A New York Jets mock draft comprised of the best-available prospect at each pick — solely based on their analytics
We’re going to construct a complete seven-round New York Jets mock draft – with a twist. Each pick is going to be made with analytics as the sole factor. For the sake of this mock, we are going to forget about the film, off-field intangibles, or injuries. All we’re focused on is what the analytics say about each prospect’s on-field resume.
Throughout the mock draft, I will select the available prospect with the best statistical/analytical profile among the realistic options – I’m not going to reach for a 200th-ranked prospect from an FCS school in the first round. I will limit the options to players who realistically could be selected in that slot.
Positional value and team needs will be taken into account as well. In the early rounds, I will lean toward positions that are considered to be more valuable, but I will consider the Jets’ needs. However, I will not hesitate to take the best player available if he plays a position that might be considered a secondary need for New York rather than a primary need.
The goal at each pick is to take the best player available based on the analytics – within reason.
Without further ado, let’s hop into it. I used the Jets X-Factor Offseason Simulator to conduct this mock draft. For the purpose of this mock, I assumed the Jets’ 42nd overall pick would be traded to Green Bay for Aaron Rodgers.
Round 1, Pick 13
- Best available options considered: WR Jaxon Smith-Njigba, OT Paris Johnson Jr., OT Broderick Jones
Realistically, the Jets would probably take Johnson or Jones here, as the OT position is arguably their biggest need. And, analytically speaking, it’s a very close call between Johnson and Jones, as I broke down here. Peter Skoronski would be the dream pick at OT, as his analytics are off the charts, but he has already been selected in this mock.
But if Jaxon Smith-Njigba is somehow on the board here at No. 13 (which doesn’t seem likely but isn’t impossible), he will be the best player available from an analytics perspective, without question. Johnson and Jones are great prospects, but Smith-Njigba is on a whole different level. He has an incredible statistical resume and figures to be a difference-maker in the NFL from day one.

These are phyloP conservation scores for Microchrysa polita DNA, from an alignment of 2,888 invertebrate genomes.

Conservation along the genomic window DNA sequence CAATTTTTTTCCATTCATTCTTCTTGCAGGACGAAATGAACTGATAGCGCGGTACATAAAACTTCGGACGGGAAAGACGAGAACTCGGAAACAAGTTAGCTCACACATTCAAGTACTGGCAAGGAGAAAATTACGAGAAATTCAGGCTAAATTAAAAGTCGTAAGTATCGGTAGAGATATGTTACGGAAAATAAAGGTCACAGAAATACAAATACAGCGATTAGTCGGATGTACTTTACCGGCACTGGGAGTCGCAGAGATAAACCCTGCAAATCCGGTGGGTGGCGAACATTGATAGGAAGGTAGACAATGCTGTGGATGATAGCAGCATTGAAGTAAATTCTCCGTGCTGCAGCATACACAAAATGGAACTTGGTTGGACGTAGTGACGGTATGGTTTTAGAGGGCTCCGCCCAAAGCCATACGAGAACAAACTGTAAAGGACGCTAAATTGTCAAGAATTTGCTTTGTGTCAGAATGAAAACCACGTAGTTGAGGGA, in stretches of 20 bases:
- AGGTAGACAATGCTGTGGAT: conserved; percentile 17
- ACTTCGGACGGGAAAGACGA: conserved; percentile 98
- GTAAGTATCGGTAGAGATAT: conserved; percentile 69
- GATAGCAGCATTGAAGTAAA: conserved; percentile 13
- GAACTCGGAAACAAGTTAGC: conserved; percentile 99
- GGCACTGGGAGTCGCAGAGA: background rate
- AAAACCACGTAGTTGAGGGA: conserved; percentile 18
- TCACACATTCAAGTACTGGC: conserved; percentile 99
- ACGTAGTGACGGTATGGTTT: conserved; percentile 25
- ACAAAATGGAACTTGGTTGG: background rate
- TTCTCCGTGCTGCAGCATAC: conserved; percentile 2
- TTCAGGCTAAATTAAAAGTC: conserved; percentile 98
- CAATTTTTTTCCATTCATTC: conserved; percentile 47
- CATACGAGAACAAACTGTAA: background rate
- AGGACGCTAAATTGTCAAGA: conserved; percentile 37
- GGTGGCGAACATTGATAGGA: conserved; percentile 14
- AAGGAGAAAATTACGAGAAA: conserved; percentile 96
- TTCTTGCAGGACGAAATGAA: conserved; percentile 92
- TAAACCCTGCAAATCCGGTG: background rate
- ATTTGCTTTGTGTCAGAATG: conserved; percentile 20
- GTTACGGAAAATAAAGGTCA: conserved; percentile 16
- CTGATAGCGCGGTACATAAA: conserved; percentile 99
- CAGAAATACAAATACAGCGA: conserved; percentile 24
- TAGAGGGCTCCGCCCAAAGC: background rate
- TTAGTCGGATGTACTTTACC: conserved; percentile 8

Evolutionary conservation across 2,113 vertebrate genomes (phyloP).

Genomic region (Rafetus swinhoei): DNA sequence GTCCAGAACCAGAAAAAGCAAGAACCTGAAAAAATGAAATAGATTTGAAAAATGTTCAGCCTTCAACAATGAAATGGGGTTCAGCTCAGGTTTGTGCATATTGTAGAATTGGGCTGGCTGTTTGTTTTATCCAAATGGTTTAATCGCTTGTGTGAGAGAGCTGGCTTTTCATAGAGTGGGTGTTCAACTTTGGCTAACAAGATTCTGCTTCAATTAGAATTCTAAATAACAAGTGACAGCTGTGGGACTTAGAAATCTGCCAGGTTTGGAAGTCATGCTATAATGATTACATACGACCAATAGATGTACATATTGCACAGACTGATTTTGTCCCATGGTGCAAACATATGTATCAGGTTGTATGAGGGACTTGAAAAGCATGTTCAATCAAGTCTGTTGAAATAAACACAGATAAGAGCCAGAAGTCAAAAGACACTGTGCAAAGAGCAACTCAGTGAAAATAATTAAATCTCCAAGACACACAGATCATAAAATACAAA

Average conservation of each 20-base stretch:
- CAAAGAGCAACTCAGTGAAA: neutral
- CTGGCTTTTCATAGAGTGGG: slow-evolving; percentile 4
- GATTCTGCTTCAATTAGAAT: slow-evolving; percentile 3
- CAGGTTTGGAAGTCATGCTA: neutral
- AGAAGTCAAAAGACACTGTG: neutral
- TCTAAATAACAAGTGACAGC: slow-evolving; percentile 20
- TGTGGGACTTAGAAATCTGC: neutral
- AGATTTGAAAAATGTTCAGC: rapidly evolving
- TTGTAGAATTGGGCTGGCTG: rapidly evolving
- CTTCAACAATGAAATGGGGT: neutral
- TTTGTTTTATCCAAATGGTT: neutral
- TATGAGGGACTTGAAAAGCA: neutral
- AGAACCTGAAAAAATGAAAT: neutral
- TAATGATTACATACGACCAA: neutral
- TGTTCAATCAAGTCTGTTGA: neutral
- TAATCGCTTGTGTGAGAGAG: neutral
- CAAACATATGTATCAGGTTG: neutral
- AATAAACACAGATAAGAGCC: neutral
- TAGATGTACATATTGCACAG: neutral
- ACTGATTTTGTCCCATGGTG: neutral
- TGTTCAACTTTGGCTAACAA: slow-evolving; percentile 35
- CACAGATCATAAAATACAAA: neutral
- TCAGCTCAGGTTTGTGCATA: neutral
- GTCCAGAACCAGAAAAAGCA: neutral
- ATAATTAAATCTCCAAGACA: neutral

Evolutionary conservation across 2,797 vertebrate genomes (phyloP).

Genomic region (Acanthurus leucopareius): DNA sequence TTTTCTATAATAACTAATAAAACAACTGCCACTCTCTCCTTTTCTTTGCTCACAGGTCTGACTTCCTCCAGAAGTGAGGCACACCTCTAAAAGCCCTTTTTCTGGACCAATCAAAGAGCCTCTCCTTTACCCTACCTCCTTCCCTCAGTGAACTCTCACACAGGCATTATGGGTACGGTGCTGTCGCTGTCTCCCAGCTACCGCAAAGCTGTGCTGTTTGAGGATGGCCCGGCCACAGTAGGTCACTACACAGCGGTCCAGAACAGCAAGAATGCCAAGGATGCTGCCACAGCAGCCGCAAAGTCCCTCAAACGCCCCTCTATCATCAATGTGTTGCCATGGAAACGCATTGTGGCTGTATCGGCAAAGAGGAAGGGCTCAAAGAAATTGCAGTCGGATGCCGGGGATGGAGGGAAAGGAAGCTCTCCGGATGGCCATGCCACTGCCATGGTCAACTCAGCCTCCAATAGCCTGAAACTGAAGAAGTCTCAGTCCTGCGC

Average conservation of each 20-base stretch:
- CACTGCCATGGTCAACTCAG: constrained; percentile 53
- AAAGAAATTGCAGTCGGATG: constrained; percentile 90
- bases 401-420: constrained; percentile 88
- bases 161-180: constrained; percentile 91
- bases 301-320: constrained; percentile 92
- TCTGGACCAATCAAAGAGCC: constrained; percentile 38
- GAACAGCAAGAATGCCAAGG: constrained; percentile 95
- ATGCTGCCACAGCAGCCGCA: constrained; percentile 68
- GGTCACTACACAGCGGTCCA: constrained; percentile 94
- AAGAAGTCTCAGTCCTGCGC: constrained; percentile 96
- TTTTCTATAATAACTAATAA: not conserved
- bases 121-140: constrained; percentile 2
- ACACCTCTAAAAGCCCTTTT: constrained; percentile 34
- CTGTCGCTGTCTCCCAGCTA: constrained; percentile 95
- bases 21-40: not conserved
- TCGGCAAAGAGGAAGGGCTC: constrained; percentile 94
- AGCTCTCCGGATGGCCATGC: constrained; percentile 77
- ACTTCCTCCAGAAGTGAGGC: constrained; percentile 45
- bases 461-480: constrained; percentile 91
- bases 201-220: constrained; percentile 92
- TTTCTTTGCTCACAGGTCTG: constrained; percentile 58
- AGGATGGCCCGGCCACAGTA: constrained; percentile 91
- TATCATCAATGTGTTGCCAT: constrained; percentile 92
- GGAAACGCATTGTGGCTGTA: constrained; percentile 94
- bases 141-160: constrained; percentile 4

Smith-Njigba hardly played in 2022 due to hamstring injuries. His only full season was in 2021 – and he showed otherworldly potential as a 19-year-old true sophomore. Smith-Njigba led all FBS wide receivers with 4.01 yards per route run. His 90.0% catch rate on contested targets was also the country’s best mark. His total of 790 yards after the catch was second-best in the FBS and first among Power-5 wide receivers.
Simply put, JSN was the best wide receiver in college football at 19 years old. He is poised to be a star in the NFL. His trajectory is similar to Ja’Marr Chase, who dominated the nation in his second season but didn’t play in his final season prior to the draft. Chase proved that his year-two peak carried more weight than his lack of playing time in the final pre-draft season.
In 2021, Smith-Njigba led the Buckeyes with 95 receptions and 1,606 receiving yards, outperforming teammates Garrett Wilson and Chris Olave, who each went on to become first-round picks in the ensuing draft. Both players exceeded 1,000 yards as rookies.
Think about how good Wilson and Olave looked this past season, and then think about how Smith-Njigba outperformed them both when they were all on the same team – with Smith-Njigba being younger and less experienced than them.
Sticking with our mission in this analytics-based mock draft, the Jets have to take Smith-Njigba here. It will create some uncertainty at the OT position, but don’t worry – we will address that soon enough.
With JSN in the fold, the Jets’ wide receiver unit would have a realistic chance to establish itself as the scariest group in football. The reunited duo of Wilson and Smith-Njigba could contend to be the league’s best pairing. Then, you add in the depth – Allen Lazard, Mecole Hardman, and likely one of Odell Beckham Jr. or Corey Davis – and this is a world-class collection of weapons.